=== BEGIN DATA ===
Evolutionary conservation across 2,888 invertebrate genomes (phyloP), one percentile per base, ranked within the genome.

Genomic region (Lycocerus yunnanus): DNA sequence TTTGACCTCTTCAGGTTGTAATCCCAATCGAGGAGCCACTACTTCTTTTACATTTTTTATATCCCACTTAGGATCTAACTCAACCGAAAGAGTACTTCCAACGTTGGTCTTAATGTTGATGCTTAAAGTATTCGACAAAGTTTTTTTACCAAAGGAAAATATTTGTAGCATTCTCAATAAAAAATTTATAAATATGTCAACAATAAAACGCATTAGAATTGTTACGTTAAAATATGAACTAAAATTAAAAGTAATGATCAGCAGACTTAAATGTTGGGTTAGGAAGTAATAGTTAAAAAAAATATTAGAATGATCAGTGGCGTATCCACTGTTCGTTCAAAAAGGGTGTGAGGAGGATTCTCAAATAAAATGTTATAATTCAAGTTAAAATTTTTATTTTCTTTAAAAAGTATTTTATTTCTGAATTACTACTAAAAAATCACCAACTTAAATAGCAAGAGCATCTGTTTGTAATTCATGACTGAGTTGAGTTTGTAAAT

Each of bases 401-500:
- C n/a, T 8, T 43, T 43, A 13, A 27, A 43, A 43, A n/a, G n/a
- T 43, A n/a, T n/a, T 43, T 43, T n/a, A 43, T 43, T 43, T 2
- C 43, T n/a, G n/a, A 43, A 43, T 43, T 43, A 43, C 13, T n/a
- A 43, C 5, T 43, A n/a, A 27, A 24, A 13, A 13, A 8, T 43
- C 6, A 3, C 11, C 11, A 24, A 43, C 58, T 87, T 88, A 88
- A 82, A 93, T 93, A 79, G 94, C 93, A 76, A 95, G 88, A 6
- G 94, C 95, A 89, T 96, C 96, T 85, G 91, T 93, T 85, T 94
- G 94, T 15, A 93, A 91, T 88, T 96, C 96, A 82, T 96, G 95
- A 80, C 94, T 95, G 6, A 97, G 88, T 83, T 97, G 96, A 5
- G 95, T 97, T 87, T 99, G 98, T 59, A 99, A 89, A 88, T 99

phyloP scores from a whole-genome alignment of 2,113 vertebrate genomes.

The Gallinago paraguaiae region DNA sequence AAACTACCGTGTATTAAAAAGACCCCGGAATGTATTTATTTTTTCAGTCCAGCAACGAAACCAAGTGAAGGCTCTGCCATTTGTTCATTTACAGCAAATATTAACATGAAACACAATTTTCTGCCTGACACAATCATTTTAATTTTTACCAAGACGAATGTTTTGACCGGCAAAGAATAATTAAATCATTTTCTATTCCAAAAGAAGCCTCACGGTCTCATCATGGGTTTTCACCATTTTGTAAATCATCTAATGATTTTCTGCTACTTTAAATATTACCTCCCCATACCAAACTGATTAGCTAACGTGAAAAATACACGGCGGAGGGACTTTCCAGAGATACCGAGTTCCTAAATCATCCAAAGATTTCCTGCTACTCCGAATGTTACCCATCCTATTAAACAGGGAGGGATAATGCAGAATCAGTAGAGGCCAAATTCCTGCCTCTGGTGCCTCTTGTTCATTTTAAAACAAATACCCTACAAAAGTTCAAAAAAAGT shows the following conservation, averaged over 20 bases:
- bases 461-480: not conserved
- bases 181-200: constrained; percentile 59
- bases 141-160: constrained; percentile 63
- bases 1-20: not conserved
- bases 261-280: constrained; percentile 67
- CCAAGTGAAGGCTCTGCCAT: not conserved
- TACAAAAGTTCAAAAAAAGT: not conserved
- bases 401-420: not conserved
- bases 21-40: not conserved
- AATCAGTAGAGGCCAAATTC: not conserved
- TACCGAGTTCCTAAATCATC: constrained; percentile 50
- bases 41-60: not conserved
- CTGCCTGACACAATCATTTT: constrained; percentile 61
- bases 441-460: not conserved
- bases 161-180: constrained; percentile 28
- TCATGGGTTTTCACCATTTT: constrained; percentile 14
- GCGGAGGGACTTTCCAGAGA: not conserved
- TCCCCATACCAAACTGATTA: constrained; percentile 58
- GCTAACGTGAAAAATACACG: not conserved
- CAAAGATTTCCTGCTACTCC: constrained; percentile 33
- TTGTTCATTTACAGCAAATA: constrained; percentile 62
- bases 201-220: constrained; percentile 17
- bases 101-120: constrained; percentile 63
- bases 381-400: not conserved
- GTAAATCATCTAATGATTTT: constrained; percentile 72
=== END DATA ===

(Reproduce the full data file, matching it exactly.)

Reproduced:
Evolutionary conservation across 2,888 invertebrate genomes (phyloP), one percentile per base, ranked within the genome.

Genomic region (Lycocerus yunnanus): DNA sequence TTTGACCTCTTCAGGTTGTAATCCCAATCGAGGAGCCACTACTTCTTTTACATTTTTTATATCCCACTTAGGATCTAACTCAACCGAAAGAGTACTTCCAACGTTGGTCTTAATGTTGATGCTTAAAGTATTCGACAAAGTTTTTTTACCAAAGGAAAATATTTGTAGCATTCTCAATAAAAAATTTATAAATATGTCAACAATAAAACGCATTAGAATTGTTACGTTAAAATATGAACTAAAATTAAAAGTAATGATCAGCAGACTTAAATGTTGGGTTAGGAAGTAATAGTTAAAAAAAATATTAGAATGATCAGTGGCGTATCCACTGTTCGTTCAAAAAGGGTGTGAGGAGGATTCTCAAATAAAATGTTATAATTCAAGTTAAAATTTTTATTTTCTTTAAAAAGTATTTTATTTCTGAATTACTACTAAAAAATCACCAACTTAAATAGCAAGAGCATCTGTTTGTAATTCATGACTGAGTTGAGTTTGTAAAT

Each of bases 401-500:
- C n/a, T 8, T 43, T 43, A 13, A 27, A 43, A 43, A n/a, G n/a
- T 43, A n/a, T n/a, T 43, T 43, T n/a, A 43, T 43, T 43, T 2
- C 43, T n/a, G n/a, A 43, A 43, T 43, T 43, A 43, C 13, T n/a
- A 43, C 5, T 43, A n/a, A 27, A 24, A 13, A 13, A 8, T 43
- C 6, A 3, C 11, C 11, A 24, A 43, C 58, T 87, T 88, A 88
- A 82, A 93, T 93, A 79, G 94, C 93, A 76, A 95, G 88, A 6
- G 94, C 95, A 89, T 96, C 96, T 85, G 91, T 93, T 85, T 94
- G 94, T 15, A 93, A 91, T 88, T 96, C 96, A 82, T 96, G 95
- A 80, C 94, T 95, G 6, A 97, G 88, T 83, T 97, G 96, A 5
- G 95, T 97, T 87, T 99, G 98, T 59, A 99, A 89, A 88, T 99

phyloP scores from a whole-genome alignment of 2,113 vertebrate genomes.

The Gallinago paraguaiae region DNA sequence AAACTACCGTGTATTAAAAAGACCCCGGAATGTATTTATTTTTTCAGTCCAGCAACGAAACCAAGTGAAGGCTCTGCCATTTGTTCATTTACAGCAAATATTAACATGAAACACAATTTTCTGCCTGACACAATCATTTTAATTTTTACCAAGACGAATGTTTTGACCGGCAAAGAATAATTAAATCATTTTCTATTCCAAAAGAAGCCTCACGGTCTCATCATGGGTTTTCACCATTTTGTAAATCATCTAATGATTTTCTGCTACTTTAAATATTACCTCCCCATACCAAACTGATTAGCTAACGTGAAAAATACACGGCGGAGGGACTTTCCAGAGATACCGAGTTCCTAAATCATCCAAAGATTTCCTGCTACTCCGAATGTTACCCATCCTATTAAACAGGGAGGGATAATGCAGAATCAGTAGAGGCCAAATTCCTGCCTCTGGTGCCTCTTGTTCATTTTAAAACAAATACCCTACAAAAGTTCAAAAAAAGT shows the following conservation, averaged over 20 bases:
- bases 461-480: not conserved
- bases 181-200: constrained; percentile 59
- bases 141-160: constrained; percentile 63
- bases 1-20: not conserved
- bases 261-280: constrained; percentile 67
- CCAAGTGAAGGCTCTGCCAT: not conserved
- TACAAAAGTTCAAAAAAAGT: not conserved
- bases 401-420: not conserved
- bases 21-40: not conserved
- AATCAGTAGAGGCCAAATTC: not conserved
- TACCGAGTTCCTAAATCATC: constrained; percentile 50
- bases 41-60: not conserved
- CTGCCTGACACAATCATTTT: constrained; percentile 61
- bases 441-460: not conserved
- bases 161-180: constrained; percentile 28
- TCATGGGTTTTCACCATTTT: constrained; percentile 14
- GCGGAGGGACTTTCCAGAGA: not conserved
- TCCCCATACCAAACTGATTA: constrained; percentile 58
- GCTAACGTGAAAAATACACG: not conserved
- CAAAGATTTCCTGCTACTCC: constrained; percentile 33
- TTGTTCATTTACAGCAAATA: constrained; percentile 62
- bases 201-220: constrained; percentile 17
- bases 101-120: constrained; percentile 63
- bases 381-400: not conserved
- GTAAATCATCTAATGATTTT: constrained; percentile 72